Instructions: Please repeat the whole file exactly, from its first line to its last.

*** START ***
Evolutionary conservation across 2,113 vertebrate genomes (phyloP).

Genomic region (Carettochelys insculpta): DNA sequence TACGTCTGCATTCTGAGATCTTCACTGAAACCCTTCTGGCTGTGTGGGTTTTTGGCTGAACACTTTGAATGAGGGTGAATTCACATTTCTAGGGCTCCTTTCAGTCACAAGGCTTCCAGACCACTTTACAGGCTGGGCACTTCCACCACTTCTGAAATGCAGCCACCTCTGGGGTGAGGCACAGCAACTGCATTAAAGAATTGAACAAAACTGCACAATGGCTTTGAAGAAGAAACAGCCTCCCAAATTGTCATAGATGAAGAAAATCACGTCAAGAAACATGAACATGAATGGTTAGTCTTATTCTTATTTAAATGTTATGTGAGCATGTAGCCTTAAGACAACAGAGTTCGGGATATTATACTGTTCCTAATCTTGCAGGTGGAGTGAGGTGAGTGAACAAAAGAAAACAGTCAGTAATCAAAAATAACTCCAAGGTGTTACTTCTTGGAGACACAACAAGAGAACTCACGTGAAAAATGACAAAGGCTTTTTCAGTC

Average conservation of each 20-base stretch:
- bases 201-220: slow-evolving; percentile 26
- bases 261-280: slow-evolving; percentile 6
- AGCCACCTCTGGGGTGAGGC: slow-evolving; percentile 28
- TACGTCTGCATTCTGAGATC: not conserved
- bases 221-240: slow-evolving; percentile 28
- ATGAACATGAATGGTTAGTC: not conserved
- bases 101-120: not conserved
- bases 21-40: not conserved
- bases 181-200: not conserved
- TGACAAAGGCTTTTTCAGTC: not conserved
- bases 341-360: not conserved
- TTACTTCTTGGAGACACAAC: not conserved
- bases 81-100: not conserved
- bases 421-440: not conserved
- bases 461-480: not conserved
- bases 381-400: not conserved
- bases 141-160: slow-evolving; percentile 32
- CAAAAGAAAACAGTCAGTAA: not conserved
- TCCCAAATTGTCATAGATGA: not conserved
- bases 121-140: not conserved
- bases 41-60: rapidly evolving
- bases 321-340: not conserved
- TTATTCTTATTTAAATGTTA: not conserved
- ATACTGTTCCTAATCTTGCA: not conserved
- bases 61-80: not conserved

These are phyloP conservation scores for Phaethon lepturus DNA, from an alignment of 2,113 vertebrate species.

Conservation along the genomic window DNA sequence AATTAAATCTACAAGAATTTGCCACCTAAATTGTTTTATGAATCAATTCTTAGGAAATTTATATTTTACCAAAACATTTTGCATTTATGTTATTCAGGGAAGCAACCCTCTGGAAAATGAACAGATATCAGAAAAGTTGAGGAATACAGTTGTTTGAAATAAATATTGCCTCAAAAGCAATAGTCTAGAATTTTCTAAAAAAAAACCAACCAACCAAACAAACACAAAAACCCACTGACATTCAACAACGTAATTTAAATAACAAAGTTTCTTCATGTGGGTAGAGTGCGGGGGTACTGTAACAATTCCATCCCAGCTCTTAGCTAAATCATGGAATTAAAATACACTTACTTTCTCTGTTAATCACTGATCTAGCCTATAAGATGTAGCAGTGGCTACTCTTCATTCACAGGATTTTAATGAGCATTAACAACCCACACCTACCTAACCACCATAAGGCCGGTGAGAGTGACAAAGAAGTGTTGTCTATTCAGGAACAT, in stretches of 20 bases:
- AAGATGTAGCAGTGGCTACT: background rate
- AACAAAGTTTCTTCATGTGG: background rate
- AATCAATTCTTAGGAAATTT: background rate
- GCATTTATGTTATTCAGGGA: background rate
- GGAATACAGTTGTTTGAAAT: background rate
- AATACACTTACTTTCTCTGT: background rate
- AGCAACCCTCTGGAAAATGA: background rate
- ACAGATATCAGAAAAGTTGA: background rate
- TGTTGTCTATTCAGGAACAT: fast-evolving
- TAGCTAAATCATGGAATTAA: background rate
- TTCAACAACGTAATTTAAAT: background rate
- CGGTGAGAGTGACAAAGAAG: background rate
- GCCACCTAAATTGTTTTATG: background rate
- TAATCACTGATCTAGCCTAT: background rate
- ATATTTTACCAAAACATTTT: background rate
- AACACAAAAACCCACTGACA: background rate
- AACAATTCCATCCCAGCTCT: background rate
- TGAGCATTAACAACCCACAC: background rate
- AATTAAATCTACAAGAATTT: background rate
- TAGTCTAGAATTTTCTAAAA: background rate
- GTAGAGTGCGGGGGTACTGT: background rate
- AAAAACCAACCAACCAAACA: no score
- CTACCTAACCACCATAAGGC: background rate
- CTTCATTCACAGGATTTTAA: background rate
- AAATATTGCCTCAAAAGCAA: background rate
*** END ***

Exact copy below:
Evolutionary conservation across 2,113 vertebrate genomes (phyloP).

Genomic region (Carettochelys insculpta): DNA sequence TACGTCTGCATTCTGAGATCTTCACTGAAACCCTTCTGGCTGTGTGGGTTTTTGGCTGAACACTTTGAATGAGGGTGAATTCACATTTCTAGGGCTCCTTTCAGTCACAAGGCTTCCAGACCACTTTACAGGCTGGGCACTTCCACCACTTCTGAAATGCAGCCACCTCTGGGGTGAGGCACAGCAACTGCATTAAAGAATTGAACAAAACTGCACAATGGCTTTGAAGAAGAAACAGCCTCCCAAATTGTCATAGATGAAGAAAATCACGTCAAGAAACATGAACATGAATGGTTAGTCTTATTCTTATTTAAATGTTATGTGAGCATGTAGCCTTAAGACAACAGAGTTCGGGATATTATACTGTTCCTAATCTTGCAGGTGGAGTGAGGTGAGTGAACAAAAGAAAACAGTCAGTAATCAAAAATAACTCCAAGGTGTTACTTCTTGGAGACACAACAAGAGAACTCACGTGAAAAATGACAAAGGCTTTTTCAGTC

Average conservation of each 20-base stretch:
- bases 201-220: slow-evolving; percentile 26
- bases 261-280: slow-evolving; percentile 6
- AGCCACCTCTGGGGTGAGGC: slow-evolving; percentile 28
- TACGTCTGCATTCTGAGATC: not conserved
- bases 221-240: slow-evolving; percentile 28
- ATGAACATGAATGGTTAGTC: not conserved
- bases 101-120: not conserved
- bases 21-40: not conserved
- bases 181-200: not conserved
- TGACAAAGGCTTTTTCAGTC: not conserved
- bases 341-360: not conserved
- TTACTTCTTGGAGACACAAC: not conserved
- bases 81-100: not conserved
- bases 421-440: not conserved
- bases 461-480: not conserved
- bases 381-400: not conserved
- bases 141-160: slow-evolving; percentile 32
- CAAAAGAAAACAGTCAGTAA: not conserved
- TCCCAAATTGTCATAGATGA: not conserved
- bases 121-140: not conserved
- bases 41-60: rapidly evolving
- bases 321-340: not conserved
- TTATTCTTATTTAAATGTTA: not conserved
- ATACTGTTCCTAATCTTGCA: not conserved
- bases 61-80: not conserved

These are phyloP conservation scores for Phaethon lepturus DNA, from an alignment of 2,113 vertebrate species.

Conservation along the genomic window DNA sequence AATTAAATCTACAAGAATTTGCCACCTAAATTGTTTTATGAATCAATTCTTAGGAAATTTATATTTTACCAAAACATTTTGCATTTATGTTATTCAGGGAAGCAACCCTCTGGAAAATGAACAGATATCAGAAAAGTTGAGGAATACAGTTGTTTGAAATAAATATTGCCTCAAAAGCAATAGTCTAGAATTTTCTAAAAAAAAACCAACCAACCAAACAAACACAAAAACCCACTGACATTCAACAACGTAATTTAAATAACAAAGTTTCTTCATGTGGGTAGAGTGCGGGGGTACTGTAACAATTCCATCCCAGCTCTTAGCTAAATCATGGAATTAAAATACACTTACTTTCTCTGTTAATCACTGATCTAGCCTATAAGATGTAGCAGTGGCTACTCTTCATTCACAGGATTTTAATGAGCATTAACAACCCACACCTACCTAACCACCATAAGGCCGGTGAGAGTGACAAAGAAGTGTTGTCTATTCAGGAACAT, in stretches of 20 bases:
- AAGATGTAGCAGTGGCTACT: background rate
- AACAAAGTTTCTTCATGTGG: background rate
- AATCAATTCTTAGGAAATTT: background rate
- GCATTTATGTTATTCAGGGA: background rate
- GGAATACAGTTGTTTGAAAT: background rate
- AATACACTTACTTTCTCTGT: background rate
- AGCAACCCTCTGGAAAATGA: background rate
- ACAGATATCAGAAAAGTTGA: background rate
- TGTTGTCTATTCAGGAACAT: fast-evolving
- TAGCTAAATCATGGAATTAA: background rate
- TTCAACAACGTAATTTAAAT: background rate
- CGGTGAGAGTGACAAAGAAG: background rate
- GCCACCTAAATTGTTTTATG: background rate
- TAATCACTGATCTAGCCTAT: background rate
- ATATTTTACCAAAACATTTT: background rate
- AACACAAAAACCCACTGACA: background rate
- AACAATTCCATCCCAGCTCT: background rate
- TGAGCATTAACAACCCACAC: background rate
- AATTAAATCTACAAGAATTT: background rate
- TAGTCTAGAATTTTCTAAAA: background rate
- GTAGAGTGCGGGGGTACTGT: background rate
- AAAAACCAACCAACCAAACA: no score
- CTACCTAACCACCATAAGGC: background rate
- CTTCATTCACAGGATTTTAA: background rate
- AAATATTGCCTCAAAAGCAA: background rate